An imbalance in blood sugar level has been a widespread issue these days. One of the things that strike in mind with this problem is Diabetes. This disease has been the most common problem in today’s era.
In this article, we’re going to tell you about the most influential instrument used by diabetic patients i.e Glucometer. You might have seen or used it but ever thought how it functions or how it evolved over the years? No? You’ll acknowledge it all here.
What is a glucometer?
Glucometer which can also be called a glucose monitor is an electric instrument that runs on battery. This Instrument is extremely handy and can be used anytime.
A glucose monitor has a display on it and some space where you need to keep your test strip. A glucometer is used to measure your blood glucose value in the body.
Over the years this instrument was utilized by people with (type 1) insulin deficiency but lately, it is also used by (type 2) non-insulin deficiency diabetic patients.
The first type of problem if left untreated can lead to severe issues. Nevertheless, if you’re a diabetic person keeping a track of your blood glucose value within the limit is extremely vital.
To maintain your blood glucose level you need to keep testing your blood glucose level at regular intervals and here’s why a glucose monitor plays a major role in your life.
Uses of glucometer
While expressing our views on what is a glucometer and why is it important. Here are a few of its essential instances. To make this subject simpler relate to our instances for better comprehension.
- Just assume that you’re diabetic who consumes insulin daily. Accidently you get with your heartbeats thumping, excess sweating, and extreme weakness. You’re just not sure if your blood glucose level is low or high. As if it’s low you need some chocolates but if it’s high you need to take an extra dose of insulin.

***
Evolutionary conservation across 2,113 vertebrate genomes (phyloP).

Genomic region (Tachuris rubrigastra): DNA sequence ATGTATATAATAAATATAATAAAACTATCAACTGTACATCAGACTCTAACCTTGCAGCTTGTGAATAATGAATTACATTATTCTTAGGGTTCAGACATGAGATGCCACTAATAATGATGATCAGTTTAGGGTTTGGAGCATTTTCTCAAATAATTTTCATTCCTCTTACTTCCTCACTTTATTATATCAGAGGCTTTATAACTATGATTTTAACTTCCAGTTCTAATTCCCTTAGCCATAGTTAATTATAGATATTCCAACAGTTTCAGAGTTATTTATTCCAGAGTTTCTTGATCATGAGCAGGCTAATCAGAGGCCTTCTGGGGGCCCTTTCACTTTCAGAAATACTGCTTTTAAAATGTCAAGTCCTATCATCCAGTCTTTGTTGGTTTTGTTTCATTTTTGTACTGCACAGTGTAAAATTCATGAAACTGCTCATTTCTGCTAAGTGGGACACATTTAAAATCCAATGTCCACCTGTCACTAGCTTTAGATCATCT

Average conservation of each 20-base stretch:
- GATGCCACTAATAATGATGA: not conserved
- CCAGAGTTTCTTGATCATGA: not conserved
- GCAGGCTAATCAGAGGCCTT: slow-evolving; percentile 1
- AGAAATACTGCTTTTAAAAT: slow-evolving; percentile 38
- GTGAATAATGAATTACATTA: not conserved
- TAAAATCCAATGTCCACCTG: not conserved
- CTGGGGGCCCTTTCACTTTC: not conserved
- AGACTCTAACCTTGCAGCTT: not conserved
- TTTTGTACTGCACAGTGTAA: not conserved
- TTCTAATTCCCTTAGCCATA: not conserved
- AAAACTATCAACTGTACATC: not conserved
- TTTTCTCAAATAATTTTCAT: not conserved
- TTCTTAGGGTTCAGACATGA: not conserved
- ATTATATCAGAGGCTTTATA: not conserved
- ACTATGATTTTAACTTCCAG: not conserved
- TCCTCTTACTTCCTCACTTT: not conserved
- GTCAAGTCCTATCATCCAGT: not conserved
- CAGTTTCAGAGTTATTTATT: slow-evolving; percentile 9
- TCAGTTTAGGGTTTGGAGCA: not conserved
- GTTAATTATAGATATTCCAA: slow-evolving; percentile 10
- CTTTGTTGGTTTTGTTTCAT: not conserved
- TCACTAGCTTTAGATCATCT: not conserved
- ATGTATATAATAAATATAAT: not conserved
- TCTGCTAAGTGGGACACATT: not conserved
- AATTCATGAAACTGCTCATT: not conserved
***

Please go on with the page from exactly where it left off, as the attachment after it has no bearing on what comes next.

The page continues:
- Your loved one is diabetic or they’re on strict bed rest.
- You’ve been recommended by your doctor to keep a track of your postprandial as well as fasting for fourteen days straight. But it is not possible as you live in a locality where medical labs are unavailable.
- Your wife or sister is gestational diabetic and pregnant as well
These are some instances where having a glucometer can be a life saviour for you and your loved ones.
How does it work?
To know about the functioning of a glucometer a bit of chemistry knowledge is needed. However, we’ll try to simplify it for you in English.
A glucose meter works by analyzing a little amount of blood taken from the fingertips. Where a lancet slightly pricks your fingertip to take samples.
Glucose oxidase is an element enzyme that oxidizes glucose and this one is the main component in glucose monitor test strips. When this component counters with glucose present in our blood droplets you can notice an electrical signal on the electrode interface.
The power of this electric signal is equal to the level of glucose present in the blood samples. This means the greater the level of electric signal greater the level of glucose is calibrated. Thus a glucometer shows you the strength of these signals.
The glucometers in the past made use of glucose dehydrogenase enzymes. This element was even more susceptible than glucose oxide stripes.
Factors that Affect Accuracy
Before you get yourself or your loved ones tested here are the factors to be kept in mind for accurate results.
- Please ensure to pick the right brand for your glucometer
- Ensure to check on the storage capacity of the kit
- Temperature and humidity play an important role too